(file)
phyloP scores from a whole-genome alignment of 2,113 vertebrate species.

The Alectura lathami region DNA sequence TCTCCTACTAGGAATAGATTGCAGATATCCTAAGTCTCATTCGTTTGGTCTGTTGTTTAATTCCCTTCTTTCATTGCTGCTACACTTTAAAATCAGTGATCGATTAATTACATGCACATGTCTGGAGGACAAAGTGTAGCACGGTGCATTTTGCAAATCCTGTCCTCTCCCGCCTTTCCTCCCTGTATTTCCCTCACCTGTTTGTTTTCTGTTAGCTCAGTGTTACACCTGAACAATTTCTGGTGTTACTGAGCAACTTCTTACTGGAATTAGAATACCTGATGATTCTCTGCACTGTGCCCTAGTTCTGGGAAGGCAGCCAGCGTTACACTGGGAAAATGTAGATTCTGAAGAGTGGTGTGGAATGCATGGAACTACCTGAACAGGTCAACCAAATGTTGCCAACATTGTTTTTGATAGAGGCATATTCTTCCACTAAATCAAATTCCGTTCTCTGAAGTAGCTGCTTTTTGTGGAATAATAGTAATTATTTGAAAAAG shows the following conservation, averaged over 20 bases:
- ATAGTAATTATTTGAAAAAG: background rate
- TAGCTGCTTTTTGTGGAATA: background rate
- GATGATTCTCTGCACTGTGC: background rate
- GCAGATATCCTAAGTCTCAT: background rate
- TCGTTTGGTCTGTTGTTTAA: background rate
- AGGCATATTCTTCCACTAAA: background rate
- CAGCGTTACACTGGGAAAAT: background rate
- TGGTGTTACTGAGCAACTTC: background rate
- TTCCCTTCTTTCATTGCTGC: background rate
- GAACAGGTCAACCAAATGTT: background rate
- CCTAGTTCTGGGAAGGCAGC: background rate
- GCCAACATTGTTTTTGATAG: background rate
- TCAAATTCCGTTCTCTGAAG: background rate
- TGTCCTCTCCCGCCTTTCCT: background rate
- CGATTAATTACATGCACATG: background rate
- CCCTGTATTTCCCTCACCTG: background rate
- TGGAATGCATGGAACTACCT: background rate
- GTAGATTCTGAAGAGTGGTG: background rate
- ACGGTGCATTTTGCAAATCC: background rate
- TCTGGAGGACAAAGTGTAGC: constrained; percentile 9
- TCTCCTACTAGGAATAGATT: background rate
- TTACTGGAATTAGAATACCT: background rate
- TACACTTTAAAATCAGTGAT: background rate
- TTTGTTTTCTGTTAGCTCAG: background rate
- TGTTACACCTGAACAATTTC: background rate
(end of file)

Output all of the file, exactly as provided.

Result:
phyloP scores from a whole-genome alignment of 2,113 vertebrate species.

The Alectura lathami region DNA sequence TCTCCTACTAGGAATAGATTGCAGATATCCTAAGTCTCATTCGTTTGGTCTGTTGTTTAATTCCCTTCTTTCATTGCTGCTACACTTTAAAATCAGTGATCGATTAATTACATGCACATGTCTGGAGGACAAAGTGTAGCACGGTGCATTTTGCAAATCCTGTCCTCTCCCGCCTTTCCTCCCTGTATTTCCCTCACCTGTTTGTTTTCTGTTAGCTCAGTGTTACACCTGAACAATTTCTGGTGTTACTGAGCAACTTCTTACTGGAATTAGAATACCTGATGATTCTCTGCACTGTGCCCTAGTTCTGGGAAGGCAGCCAGCGTTACACTGGGAAAATGTAGATTCTGAAGAGTGGTGTGGAATGCATGGAACTACCTGAACAGGTCAACCAAATGTTGCCAACATTGTTTTTGATAGAGGCATATTCTTCCACTAAATCAAATTCCGTTCTCTGAAGTAGCTGCTTTTTGTGGAATAATAGTAATTATTTGAAAAAG shows the following conservation, averaged over 20 bases:
- ATAGTAATTATTTGAAAAAG: background rate
- TAGCTGCTTTTTGTGGAATA: background rate
- GATGATTCTCTGCACTGTGC: background rate
- GCAGATATCCTAAGTCTCAT: background rate
- TCGTTTGGTCTGTTGTTTAA: background rate
- AGGCATATTCTTCCACTAAA: background rate
- CAGCGTTACACTGGGAAAAT: background rate
- TGGTGTTACTGAGCAACTTC: background rate
- TTCCCTTCTTTCATTGCTGC: background rate
- GAACAGGTCAACCAAATGTT: background rate
- CCTAGTTCTGGGAAGGCAGC: background rate
- GCCAACATTGTTTTTGATAG: background rate
- TCAAATTCCGTTCTCTGAAG: background rate
- TGTCCTCTCCCGCCTTTCCT: background rate
- CGATTAATTACATGCACATG: background rate
- CCCTGTATTTCCCTCACCTG: background rate
- TGGAATGCATGGAACTACCT: background rate
- GTAGATTCTGAAGAGTGGTG: background rate
- ACGGTGCATTTTGCAAATCC: background rate
- TCTGGAGGACAAAGTGTAGC: constrained; percentile 9
- TCTCCTACTAGGAATAGATT: background rate
- TTACTGGAATTAGAATACCT: background rate
- TACACTTTAAAATCAGTGAT: background rate
- TTTGTTTTCTGTTAGCTCAG: background rate
- TGTTACACCTGAACAATTTC: background rate